With all that has been going on, where are we with environmental issues? 

Note this is based on information provided within the Hansard (https://hansard.parliament.uk/) and other sources - This blog is to inform rather than to express affiliations with a certain point of view.

The Environment Bill

The latest information on the Environment Bill is that it was being considered by the Public Bill Committee. They had reached their seventh sitting, which was detailed in our last blog. These sittings have been temporarily suspended until the 26th September with a view to the Bill targets being in place for October 2022. For those of you who are curious about the passage of a Bill, you can find more information here.

Further information is available on the Parliament Website

The Agriculture Bill

The current content of the Agriculture Bill can be found here. In our last blog we relayed that the Environmental Land Management Scheme (ELMS) is set to replace schemes under the Common Agricultural Policy (CAP). ELMS, which is focused on farmers being rewarded financially for undertaking enhancements to the environment, received a mixed response from the industry.

Whilst reviewing the latest news a few key headlines surfaced: Tenant farmers call post-Brexit ELM scheme 'uninspiring' (FarmingUK); Green measures to be scrapped for 2021 (Farmers Weekly); DEFRA's ELMs faces fresh criticism after documents reveal its similarity to old schemes (Farmers Guardian); How one arable farmer is gearing up to face future land management challenges (Farmers Guardian); Holistic strategy needed to improve air quality, NFU says (FarmingUK); and Agriculture is facing a time of transformation but farmers must be able to compete on a level playing field with food standards (Yorkshire Post).

As you can see, stitching together Agriculture and the Environment, involves a mixed bag of variables. It will be interesting to see how this progresses.

Environmental Law - EIAs

A quick look into other legislation, revealed the imminent overhaul of a legacy of EU laws. Environmental Secretary George Eustice recently spoke to the Green Alliance on this matter, indicating that: ELMS is set to replace schemes under the CAP; Environmental Impact Assessments may be simplified; Birds and Habitats Directives may be revisited. Positively, George Eustice mentioned ensuring the consideration of species that are characteristic of our habitats.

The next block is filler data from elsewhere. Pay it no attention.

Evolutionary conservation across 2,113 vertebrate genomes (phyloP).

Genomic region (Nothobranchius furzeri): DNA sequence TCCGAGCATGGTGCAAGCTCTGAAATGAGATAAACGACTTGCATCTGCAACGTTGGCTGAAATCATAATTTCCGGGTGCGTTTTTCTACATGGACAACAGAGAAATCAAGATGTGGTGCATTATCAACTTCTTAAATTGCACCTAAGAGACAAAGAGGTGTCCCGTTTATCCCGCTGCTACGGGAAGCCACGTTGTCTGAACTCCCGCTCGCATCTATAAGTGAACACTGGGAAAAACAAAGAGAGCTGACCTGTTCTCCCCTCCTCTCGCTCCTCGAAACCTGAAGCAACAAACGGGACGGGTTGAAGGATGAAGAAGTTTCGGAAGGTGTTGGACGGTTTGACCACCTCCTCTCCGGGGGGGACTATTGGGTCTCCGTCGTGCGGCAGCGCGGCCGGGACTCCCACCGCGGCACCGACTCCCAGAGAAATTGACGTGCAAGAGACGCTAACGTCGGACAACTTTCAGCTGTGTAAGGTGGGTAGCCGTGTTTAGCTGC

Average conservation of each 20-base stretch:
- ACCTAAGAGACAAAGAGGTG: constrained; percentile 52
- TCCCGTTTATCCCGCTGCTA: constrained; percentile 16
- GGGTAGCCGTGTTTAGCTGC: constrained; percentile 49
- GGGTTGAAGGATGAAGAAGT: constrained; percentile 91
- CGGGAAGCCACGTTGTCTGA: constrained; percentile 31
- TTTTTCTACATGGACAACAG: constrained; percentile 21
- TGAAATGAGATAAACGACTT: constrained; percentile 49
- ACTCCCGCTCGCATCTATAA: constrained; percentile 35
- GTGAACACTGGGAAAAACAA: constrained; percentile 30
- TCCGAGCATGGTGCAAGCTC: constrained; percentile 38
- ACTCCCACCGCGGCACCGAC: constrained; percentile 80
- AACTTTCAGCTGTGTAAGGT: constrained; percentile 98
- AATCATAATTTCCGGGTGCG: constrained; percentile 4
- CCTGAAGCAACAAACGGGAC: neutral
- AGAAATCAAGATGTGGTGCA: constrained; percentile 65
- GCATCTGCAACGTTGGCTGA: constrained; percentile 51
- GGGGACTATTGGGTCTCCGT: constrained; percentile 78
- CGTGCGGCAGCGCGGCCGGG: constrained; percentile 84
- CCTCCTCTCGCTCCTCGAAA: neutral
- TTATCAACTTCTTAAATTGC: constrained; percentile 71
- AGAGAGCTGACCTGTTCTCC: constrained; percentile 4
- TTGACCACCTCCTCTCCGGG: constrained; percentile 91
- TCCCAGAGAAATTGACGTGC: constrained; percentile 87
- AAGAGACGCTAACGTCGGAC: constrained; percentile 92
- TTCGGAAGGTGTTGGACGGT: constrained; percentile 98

George Eustice delivered a speech on environmental recovery on 20 July 2020. He conveyed that the destruction of nature undermines the foundations. He noted that nature has been in decline in Britain for decades and it is the Governments mission to turn this trend around. He stated that by leaving the EU, they have the freedom to decide upon the content of environmental policies, and acknowledge that environmental challenges must be resolved with long-term strategies (established by October 2022). George Eustice said it is important to appreciated what worked and what did not work for the EU, in terms of the environment. He also acknowledged that the UK was "a driving force in establishing other international conventions" and stated that we will be hosting the COP26 in 2021, where climate change and biodiversity, alongside illegal deforestation and sustainable supply chains will be priorities. 

George Eustice noted that we should try new approaches and that we should understand the science to inform decisions about protecting species and habitats whilst delivering biodiversity net gain. He also stated that he wants a centralised body of data on populations to be available to everyone. With this in mind he announced a "£5m pilot on establishing a new Natural Capital and Ecosystem Assessment".

"We need policies that will not only protect but that will build back – with more diverse habitats that lead to a greater abundance of those species currently in decline"

George Eustice (Gov.uk)

George Eustice finalised his speech with the sentiment that these changes are at the heart of our activities, and would inform future farming, approaches to biodiversity net gain, and other initiatives to protect our environment.